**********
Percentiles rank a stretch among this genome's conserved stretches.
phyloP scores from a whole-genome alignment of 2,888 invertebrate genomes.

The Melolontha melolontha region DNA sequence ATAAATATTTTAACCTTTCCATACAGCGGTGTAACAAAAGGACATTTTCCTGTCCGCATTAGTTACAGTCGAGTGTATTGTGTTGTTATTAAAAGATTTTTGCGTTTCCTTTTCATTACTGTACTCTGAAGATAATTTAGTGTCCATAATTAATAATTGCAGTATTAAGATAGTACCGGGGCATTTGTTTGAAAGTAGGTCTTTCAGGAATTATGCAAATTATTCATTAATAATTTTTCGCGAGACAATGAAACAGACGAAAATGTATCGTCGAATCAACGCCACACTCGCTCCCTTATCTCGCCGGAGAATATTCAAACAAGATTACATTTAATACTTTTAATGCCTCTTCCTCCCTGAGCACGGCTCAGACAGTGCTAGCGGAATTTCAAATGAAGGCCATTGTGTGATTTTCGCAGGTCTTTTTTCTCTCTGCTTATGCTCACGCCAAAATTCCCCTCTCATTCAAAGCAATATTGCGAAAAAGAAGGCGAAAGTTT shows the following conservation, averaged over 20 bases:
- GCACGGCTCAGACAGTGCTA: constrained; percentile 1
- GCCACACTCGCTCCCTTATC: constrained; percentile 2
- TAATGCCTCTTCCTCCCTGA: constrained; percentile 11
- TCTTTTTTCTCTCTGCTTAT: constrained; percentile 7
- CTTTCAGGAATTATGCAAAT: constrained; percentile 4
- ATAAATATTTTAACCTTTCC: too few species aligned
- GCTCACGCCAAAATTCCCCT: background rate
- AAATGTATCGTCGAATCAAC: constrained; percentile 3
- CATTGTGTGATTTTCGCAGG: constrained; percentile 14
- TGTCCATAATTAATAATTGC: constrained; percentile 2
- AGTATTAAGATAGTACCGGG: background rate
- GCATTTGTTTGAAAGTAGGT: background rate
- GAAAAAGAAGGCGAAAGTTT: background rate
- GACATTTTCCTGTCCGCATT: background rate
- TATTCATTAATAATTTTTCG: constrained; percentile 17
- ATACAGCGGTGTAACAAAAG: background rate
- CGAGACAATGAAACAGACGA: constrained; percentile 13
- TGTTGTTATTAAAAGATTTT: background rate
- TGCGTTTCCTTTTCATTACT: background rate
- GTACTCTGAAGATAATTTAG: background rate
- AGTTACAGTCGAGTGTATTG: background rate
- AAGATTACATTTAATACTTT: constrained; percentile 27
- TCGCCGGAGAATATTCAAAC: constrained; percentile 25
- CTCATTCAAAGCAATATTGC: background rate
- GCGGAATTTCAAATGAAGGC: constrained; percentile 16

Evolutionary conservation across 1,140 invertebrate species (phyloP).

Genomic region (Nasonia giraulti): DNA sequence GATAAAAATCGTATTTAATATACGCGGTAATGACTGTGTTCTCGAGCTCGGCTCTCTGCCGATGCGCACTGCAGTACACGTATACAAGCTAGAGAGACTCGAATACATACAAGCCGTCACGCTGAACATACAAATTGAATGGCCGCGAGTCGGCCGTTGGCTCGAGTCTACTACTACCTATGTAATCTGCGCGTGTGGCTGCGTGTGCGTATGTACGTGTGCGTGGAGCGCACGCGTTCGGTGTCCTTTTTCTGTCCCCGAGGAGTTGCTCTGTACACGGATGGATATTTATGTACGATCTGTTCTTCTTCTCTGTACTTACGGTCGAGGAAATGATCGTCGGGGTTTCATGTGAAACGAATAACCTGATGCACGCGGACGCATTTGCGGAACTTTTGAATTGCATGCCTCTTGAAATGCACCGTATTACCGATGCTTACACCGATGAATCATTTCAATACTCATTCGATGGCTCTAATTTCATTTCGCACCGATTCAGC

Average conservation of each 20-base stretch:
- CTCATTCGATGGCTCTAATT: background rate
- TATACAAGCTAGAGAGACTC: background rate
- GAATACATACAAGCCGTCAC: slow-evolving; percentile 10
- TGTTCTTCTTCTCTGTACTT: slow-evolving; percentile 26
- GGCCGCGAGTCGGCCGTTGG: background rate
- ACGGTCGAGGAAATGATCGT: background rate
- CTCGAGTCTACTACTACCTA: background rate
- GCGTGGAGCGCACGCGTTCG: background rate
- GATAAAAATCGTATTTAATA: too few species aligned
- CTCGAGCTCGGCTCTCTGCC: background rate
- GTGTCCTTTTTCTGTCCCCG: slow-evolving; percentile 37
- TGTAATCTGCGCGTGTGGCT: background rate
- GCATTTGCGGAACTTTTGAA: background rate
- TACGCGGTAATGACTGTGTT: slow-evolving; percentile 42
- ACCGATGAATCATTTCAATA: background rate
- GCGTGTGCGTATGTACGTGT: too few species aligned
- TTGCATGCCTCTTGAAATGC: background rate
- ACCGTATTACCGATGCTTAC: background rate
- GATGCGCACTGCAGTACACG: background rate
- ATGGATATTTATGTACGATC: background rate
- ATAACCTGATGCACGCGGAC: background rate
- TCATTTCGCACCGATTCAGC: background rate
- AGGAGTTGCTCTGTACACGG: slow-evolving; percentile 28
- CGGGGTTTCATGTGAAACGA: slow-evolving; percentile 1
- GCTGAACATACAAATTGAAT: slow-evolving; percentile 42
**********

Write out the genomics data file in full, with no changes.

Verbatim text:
Percentiles rank a stretch among this genome's conserved stretches.
phyloP scores from a whole-genome alignment of 2,888 invertebrate genomes.

The Melolontha melolontha region DNA sequence ATAAATATTTTAACCTTTCCATACAGCGGTGTAACAAAAGGACATTTTCCTGTCCGCATTAGTTACAGTCGAGTGTATTGTGTTGTTATTAAAAGATTTTTGCGTTTCCTTTTCATTACTGTACTCTGAAGATAATTTAGTGTCCATAATTAATAATTGCAGTATTAAGATAGTACCGGGGCATTTGTTTGAAAGTAGGTCTTTCAGGAATTATGCAAATTATTCATTAATAATTTTTCGCGAGACAATGAAACAGACGAAAATGTATCGTCGAATCAACGCCACACTCGCTCCCTTATCTCGCCGGAGAATATTCAAACAAGATTACATTTAATACTTTTAATGCCTCTTCCTCCCTGAGCACGGCTCAGACAGTGCTAGCGGAATTTCAAATGAAGGCCATTGTGTGATTTTCGCAGGTCTTTTTTCTCTCTGCTTATGCTCACGCCAAAATTCCCCTCTCATTCAAAGCAATATTGCGAAAAAGAAGGCGAAAGTTT shows the following conservation, averaged over 20 bases:
- GCACGGCTCAGACAGTGCTA: constrained; percentile 1
- GCCACACTCGCTCCCTTATC: constrained; percentile 2
- TAATGCCTCTTCCTCCCTGA: constrained; percentile 11
- TCTTTTTTCTCTCTGCTTAT: constrained; percentile 7
- CTTTCAGGAATTATGCAAAT: constrained; percentile 4
- ATAAATATTTTAACCTTTCC: too few species aligned
- GCTCACGCCAAAATTCCCCT: background rate
- AAATGTATCGTCGAATCAAC: constrained; percentile 3
- CATTGTGTGATTTTCGCAGG: constrained; percentile 14
- TGTCCATAATTAATAATTGC: constrained; percentile 2
- AGTATTAAGATAGTACCGGG: background rate
- GCATTTGTTTGAAAGTAGGT: background rate
- GAAAAAGAAGGCGAAAGTTT: background rate
- GACATTTTCCTGTCCGCATT: background rate
- TATTCATTAATAATTTTTCG: constrained; percentile 17
- ATACAGCGGTGTAACAAAAG: background rate
- CGAGACAATGAAACAGACGA: constrained; percentile 13
- TGTTGTTATTAAAAGATTTT: background rate
- TGCGTTTCCTTTTCATTACT: background rate
- GTACTCTGAAGATAATTTAG: background rate
- AGTTACAGTCGAGTGTATTG: background rate
- AAGATTACATTTAATACTTT: constrained; percentile 27
- TCGCCGGAGAATATTCAAAC: constrained; percentile 25
- CTCATTCAAAGCAATATTGC: background rate
- GCGGAATTTCAAATGAAGGC: constrained; percentile 16

Evolutionary conservation across 1,140 invertebrate species (phyloP).

Genomic region (Nasonia giraulti): DNA sequence GATAAAAATCGTATTTAATATACGCGGTAATGACTGTGTTCTCGAGCTCGGCTCTCTGCCGATGCGCACTGCAGTACACGTATACAAGCTAGAGAGACTCGAATACATACAAGCCGTCACGCTGAACATACAAATTGAATGGCCGCGAGTCGGCCGTTGGCTCGAGTCTACTACTACCTATGTAATCTGCGCGTGTGGCTGCGTGTGCGTATGTACGTGTGCGTGGAGCGCACGCGTTCGGTGTCCTTTTTCTGTCCCCGAGGAGTTGCTCTGTACACGGATGGATATTTATGTACGATCTGTTCTTCTTCTCTGTACTTACGGTCGAGGAAATGATCGTCGGGGTTTCATGTGAAACGAATAACCTGATGCACGCGGACGCATTTGCGGAACTTTTGAATTGCATGCCTCTTGAAATGCACCGTATTACCGATGCTTACACCGATGAATCATTTCAATACTCATTCGATGGCTCTAATTTCATTTCGCACCGATTCAGC

Average conservation of each 20-base stretch:
- CTCATTCGATGGCTCTAATT: background rate
- TATACAAGCTAGAGAGACTC: background rate
- GAATACATACAAGCCGTCAC: slow-evolving; percentile 10
- TGTTCTTCTTCTCTGTACTT: slow-evolving; percentile 26
- GGCCGCGAGTCGGCCGTTGG: background rate
- ACGGTCGAGGAAATGATCGT: background rate
- CTCGAGTCTACTACTACCTA: background rate
- GCGTGGAGCGCACGCGTTCG: background rate
- GATAAAAATCGTATTTAATA: too few species aligned
- CTCGAGCTCGGCTCTCTGCC: background rate
- GTGTCCTTTTTCTGTCCCCG: slow-evolving; percentile 37
- TGTAATCTGCGCGTGTGGCT: background rate
- GCATTTGCGGAACTTTTGAA: background rate
- TACGCGGTAATGACTGTGTT: slow-evolving; percentile 42
- ACCGATGAATCATTTCAATA: background rate
- GCGTGTGCGTATGTACGTGT: too few species aligned
- TTGCATGCCTCTTGAAATGC: background rate
- ACCGTATTACCGATGCTTAC: background rate
- GATGCGCACTGCAGTACACG: background rate
- ATGGATATTTATGTACGATC: background rate
- ATAACCTGATGCACGCGGAC: background rate
- TCATTTCGCACCGATTCAGC: background rate
- AGGAGTTGCTCTGTACACGG: slow-evolving; percentile 28
- CGGGGTTTCATGTGAAACGA: slow-evolving; percentile 1
- GCTGAACATACAAATTGAAT: slow-evolving; percentile 42